Biden cheers cooling inflation ahead of key Fed interest rate decision

Craig Hudson | Reuters
  • President Joe Biden took a victory lap on the latest inflation report, which showed prices cooling.
  • Biden also took the opportunity to attack the economic proposals of his likely November election opponent, Donald Trump.
  • Consumer prices remained unchanged in May, marking the first time since July 2022 that prices have not risen month over month.

President Joe Biden on Wednesday took a victory lap on the latest inflation report, which found that consumer prices did not rise in May over their April levels, marking the first time since 2022 that U.S. month-over-month inflation has remained flat.

"Prices are still too high, but today's report shows welcome progress on lowering inflation," Biden said in a statement.

The federal Bureau of Labor Statistics report also showed that the annual inflation rate fell to 3.3% in May, down from 3.4% in April and 3.5% in March.

The numbers also came in cooler than economists had expected, with those surveyed by Dow Jones having predicted a 0.1% increase in prices and a 3.4% annual rate of inflation.

"Wages are rising faster than prices, and unemployment has remained at or below 4% for the longest stretch in 50 years," said Biden.

"I know many families are feeling squeezed by the cost of living, which is still too high," he added.

Combination picture showing former U.S. President Donald Trump and U.S. President Joe Biden.
Combination picture showing former U.S. President Donald Trump and U.S. President Joe Biden.

Five months out from the November election, the cooling inflation data is good news for Biden as he mounts a re-election campaign built on the argument that his administration has revived the economy from the chaos wrought by the pandemic.

Last Friday, Biden also patted himself on the back for a blockbuster jobs report, which showed that the U.S. economy added 272,000 jobs in May, well above the Dow Jones forecast of 190,000.

Biden also used Wednesday's positive report to take a swing at former President Donald Trump's economic agenda.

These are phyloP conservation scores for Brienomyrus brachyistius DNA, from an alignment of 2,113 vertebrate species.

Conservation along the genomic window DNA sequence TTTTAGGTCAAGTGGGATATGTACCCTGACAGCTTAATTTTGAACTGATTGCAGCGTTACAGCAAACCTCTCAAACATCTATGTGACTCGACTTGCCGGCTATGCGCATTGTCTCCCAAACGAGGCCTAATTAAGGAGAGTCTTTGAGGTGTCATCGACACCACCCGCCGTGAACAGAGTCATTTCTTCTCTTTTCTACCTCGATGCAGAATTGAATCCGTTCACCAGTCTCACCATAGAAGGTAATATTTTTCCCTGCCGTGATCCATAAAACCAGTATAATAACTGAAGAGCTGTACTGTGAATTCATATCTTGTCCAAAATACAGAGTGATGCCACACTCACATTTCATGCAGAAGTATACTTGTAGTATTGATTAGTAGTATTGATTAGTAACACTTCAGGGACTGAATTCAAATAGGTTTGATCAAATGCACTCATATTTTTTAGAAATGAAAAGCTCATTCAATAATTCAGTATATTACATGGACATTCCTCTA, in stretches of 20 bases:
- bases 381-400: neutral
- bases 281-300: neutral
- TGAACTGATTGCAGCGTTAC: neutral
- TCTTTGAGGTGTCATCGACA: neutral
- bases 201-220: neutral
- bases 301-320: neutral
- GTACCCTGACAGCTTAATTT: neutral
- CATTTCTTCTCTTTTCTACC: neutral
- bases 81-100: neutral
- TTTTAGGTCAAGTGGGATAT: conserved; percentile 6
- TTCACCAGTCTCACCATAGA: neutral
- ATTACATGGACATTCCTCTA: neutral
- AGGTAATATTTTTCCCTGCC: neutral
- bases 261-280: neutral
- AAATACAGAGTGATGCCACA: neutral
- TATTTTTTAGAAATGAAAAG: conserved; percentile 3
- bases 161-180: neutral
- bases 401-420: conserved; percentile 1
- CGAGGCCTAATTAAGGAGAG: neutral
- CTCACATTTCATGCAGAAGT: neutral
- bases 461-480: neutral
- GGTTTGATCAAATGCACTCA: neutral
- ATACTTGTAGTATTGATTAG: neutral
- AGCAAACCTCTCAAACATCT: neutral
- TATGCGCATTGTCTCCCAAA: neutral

"Republicans have a different approach, one that cuts taxes for the wealthy and large corporations, allows special interest like Big Pharma and Big Oil to keep prices high, and 'supercharges' inflation by imposing across-the-board tariffs," Biden said in his statement.

The Trump campaign fired back against Biden's criticism, maintaining that costs are still too high because of the Democratic president's economic policies.

"Workers and families are literally paying the price for Joe Biden's failed economic policies, with prices on household essentials like gas, food, rent, and diapers skyrocketing," a Trump campaign spokesperson said in a statement to CNBC.

Trump has so far laid out an economic platform based on imposing tariffs on all imports, extending his first-term tax cuts and pressuring the Fed to cut rates — all of which economists say would likely stoke inflation higher.

"Joe Biden inherited an economy on the brink from Donald Trump," said Biden campaign spokesman James Singer, adding that the president "is now leading the great American comeback."

The timing of Wednesday's CPI release was also significant. The interest rate-setting Federal Open Market Committee has been meeting for two days to debate whether or not to lower interest rates.

Federal Reserve Chair Jerome Powell will address the media later in the day. The growing consensus among analysts is that the Fed will keep benchmark rates unchanged for now, but the odds of a September rate cut are looking up.

Copyright CNBC
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